Trinidad, natively inhabited by the indigenous Arawak and Carib people, was discovered by Christopher Columbus in 1498, the first European sighting of the island. The first Spanish attempts to establish a settlement on the island started in 1532 under the command of Antonio Sedeño, who was looking to discover El Dorado and to control the regional slave trade. None of these attempts were successful in forming a permanent settlement until Antonio de Berrio established the first lasting colony in 1592. Between 1687 and 1700 several missions were founded in Trinidad, with only four of them surviving throughout the 18th century. Due to shortages of missionaries, these often went without Christian instructions. Trinidad still was very sparsely populated at that time, which only changed with the upheavals of the French Revolution at the end of the 18th century, when French planters and their slaves started to settle on the island. It was them who first established an agricultural economy based on sugar cane and cocoa. The British rule started in 1797, when Sir Ralph Abercromby invaded Trinidad. The Spanish capitulated without fighting and Trinidad became a typical British sugar colony, albeit with a French-speaking population and a Spanish legislature. Of course where there is sugar, there is rum. Yet only two distilleries survived until the turn of the millennium as petroleum increased in economic significance and the prices for sugar plummeted. In 2003, the state decided to close the national sugar estate of Caroni, one of the two remaining distilleries. This now leaves Trinidad Distillers Ltd (Angostura) as the only remaining producer of rum but there have been news lately that they even use imported rum from abroad for their bottlings.

While Angostura produces a lightly bodied and delicate Spanish style rum, Caroni’s rums are more distinct and can unmistakably be attributed to the British style of rums. Thus, rum, like culture and almost everything else has clearly been characterized by the presence of the great colonial powers. This leaves me wondering whether the French Rhum style once existed on the island as well…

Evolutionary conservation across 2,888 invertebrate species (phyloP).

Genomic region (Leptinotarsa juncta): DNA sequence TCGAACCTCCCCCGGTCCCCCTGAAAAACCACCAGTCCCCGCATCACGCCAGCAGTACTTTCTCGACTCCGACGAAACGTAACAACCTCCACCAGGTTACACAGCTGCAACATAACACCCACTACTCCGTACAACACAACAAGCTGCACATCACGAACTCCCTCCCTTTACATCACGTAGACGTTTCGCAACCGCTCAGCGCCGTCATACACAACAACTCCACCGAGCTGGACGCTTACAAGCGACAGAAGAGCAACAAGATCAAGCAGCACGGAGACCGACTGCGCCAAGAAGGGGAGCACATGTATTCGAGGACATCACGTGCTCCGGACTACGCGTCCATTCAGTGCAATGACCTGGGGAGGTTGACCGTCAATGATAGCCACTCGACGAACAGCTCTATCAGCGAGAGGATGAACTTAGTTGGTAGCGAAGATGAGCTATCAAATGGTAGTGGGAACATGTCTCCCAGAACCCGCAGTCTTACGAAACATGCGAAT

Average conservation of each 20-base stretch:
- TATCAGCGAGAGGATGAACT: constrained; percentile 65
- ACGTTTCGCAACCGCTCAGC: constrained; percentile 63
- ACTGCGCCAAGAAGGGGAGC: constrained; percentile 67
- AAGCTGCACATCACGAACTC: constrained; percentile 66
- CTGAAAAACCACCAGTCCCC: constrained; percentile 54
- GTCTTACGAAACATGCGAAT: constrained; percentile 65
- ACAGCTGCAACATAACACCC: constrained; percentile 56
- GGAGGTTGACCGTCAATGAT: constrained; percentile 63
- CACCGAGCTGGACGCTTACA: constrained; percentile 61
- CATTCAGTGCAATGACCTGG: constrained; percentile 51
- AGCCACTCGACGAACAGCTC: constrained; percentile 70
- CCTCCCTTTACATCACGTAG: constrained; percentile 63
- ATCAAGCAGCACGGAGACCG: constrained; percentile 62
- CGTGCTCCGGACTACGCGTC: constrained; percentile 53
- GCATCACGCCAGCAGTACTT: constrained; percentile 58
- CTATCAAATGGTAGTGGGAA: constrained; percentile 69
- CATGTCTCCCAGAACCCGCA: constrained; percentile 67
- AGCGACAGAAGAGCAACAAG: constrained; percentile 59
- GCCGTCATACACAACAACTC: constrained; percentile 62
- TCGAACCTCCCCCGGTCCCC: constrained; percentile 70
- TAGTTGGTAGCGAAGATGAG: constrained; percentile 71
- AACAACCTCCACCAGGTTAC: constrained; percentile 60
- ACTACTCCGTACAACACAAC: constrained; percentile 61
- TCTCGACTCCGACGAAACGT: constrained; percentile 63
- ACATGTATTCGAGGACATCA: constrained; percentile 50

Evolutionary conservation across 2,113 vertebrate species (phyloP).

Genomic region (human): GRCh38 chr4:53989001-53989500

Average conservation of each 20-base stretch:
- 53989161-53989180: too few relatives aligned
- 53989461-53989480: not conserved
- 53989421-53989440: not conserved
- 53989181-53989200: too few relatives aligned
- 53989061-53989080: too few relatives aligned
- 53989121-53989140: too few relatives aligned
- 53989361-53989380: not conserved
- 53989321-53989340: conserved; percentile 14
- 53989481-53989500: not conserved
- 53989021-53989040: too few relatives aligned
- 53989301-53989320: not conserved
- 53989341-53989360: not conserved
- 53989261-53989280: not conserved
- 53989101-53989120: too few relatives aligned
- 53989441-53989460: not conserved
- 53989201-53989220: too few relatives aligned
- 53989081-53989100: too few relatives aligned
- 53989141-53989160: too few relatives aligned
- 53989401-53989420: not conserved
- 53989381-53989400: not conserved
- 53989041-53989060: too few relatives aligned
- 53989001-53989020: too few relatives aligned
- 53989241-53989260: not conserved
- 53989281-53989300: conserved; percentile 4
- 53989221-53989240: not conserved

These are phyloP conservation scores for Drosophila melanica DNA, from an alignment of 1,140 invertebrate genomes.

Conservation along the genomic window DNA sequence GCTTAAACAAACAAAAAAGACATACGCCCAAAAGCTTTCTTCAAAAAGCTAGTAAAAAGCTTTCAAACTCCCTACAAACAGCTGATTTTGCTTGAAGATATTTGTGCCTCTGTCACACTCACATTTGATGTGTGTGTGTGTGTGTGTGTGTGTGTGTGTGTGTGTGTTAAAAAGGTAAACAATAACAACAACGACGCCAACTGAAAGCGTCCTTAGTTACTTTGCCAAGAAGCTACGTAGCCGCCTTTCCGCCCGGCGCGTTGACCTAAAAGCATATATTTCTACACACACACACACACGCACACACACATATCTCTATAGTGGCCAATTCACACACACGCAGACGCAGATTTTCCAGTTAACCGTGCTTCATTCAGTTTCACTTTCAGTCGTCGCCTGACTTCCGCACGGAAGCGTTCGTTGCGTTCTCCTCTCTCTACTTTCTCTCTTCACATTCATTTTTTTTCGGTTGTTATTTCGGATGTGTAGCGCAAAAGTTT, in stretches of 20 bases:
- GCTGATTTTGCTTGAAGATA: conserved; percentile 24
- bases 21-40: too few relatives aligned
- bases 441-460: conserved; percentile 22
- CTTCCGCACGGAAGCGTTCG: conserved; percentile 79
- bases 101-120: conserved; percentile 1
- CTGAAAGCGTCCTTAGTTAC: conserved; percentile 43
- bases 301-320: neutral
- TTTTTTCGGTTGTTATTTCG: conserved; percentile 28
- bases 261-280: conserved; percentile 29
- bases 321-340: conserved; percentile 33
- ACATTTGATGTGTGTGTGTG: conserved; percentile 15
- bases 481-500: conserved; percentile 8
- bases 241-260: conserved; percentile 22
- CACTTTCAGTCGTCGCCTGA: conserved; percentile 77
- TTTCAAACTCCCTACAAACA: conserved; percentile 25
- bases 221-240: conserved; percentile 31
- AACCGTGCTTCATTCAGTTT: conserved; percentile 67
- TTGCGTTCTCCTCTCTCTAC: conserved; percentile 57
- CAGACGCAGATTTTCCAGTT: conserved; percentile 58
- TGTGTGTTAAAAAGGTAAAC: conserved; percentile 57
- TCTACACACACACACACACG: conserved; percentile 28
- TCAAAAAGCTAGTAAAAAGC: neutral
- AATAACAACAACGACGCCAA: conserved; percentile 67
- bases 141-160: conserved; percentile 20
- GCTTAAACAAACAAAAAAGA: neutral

Remains of the Caroni Distillery. Photo by Javier Herrera.

A common theme running through their rums are aromas of tar, burnt rubber and inner tube as well as roadworks. Bar the rubber, these characteristics can almost exclusively be found in a Caroni. While it is unclear how these special aromas find their way into the rum, there are a few theories. The image to the left shows a photo by Javier Herrera of the remains of the Caroni distillery in 2015. The car tyres definitely look suspicious. The pitch lake, the world’s largest natural deposit of asphalt in the world, in the southwest of Trinidad might also play a part. But more on that in a separate article.

Both distilleries used to bottle their own rum and marketed them under their own brand. Angostura’s bottlings are not exactly to my taste as they are rather sweet, smooth and dull. Some of their makes that have been sold to independent bottlers are not too bad though. If you are into this kind of rum, Plantation has a few good releases for you as all of their Trinidad rums should be from that distillery. Unfortunately, many connoisseurs never got to try an official Caroni bottling as they only attracted attention on a grand scale when Velier started issuing them.
The following is an incomplete list of the Trinidad rums I have tried, sorted by distillery:


Official Bottlings

  • Caroni Navy Rum (Tate & Lyle) (1960s), 51,4%
  • Felicite Gold (Caroni) 4YO, 43%
  • Stallion Puncheon Rum (Caroni), 75%

Trinidad Distillers Limited (Angostura)

Ten Cane (Angostura)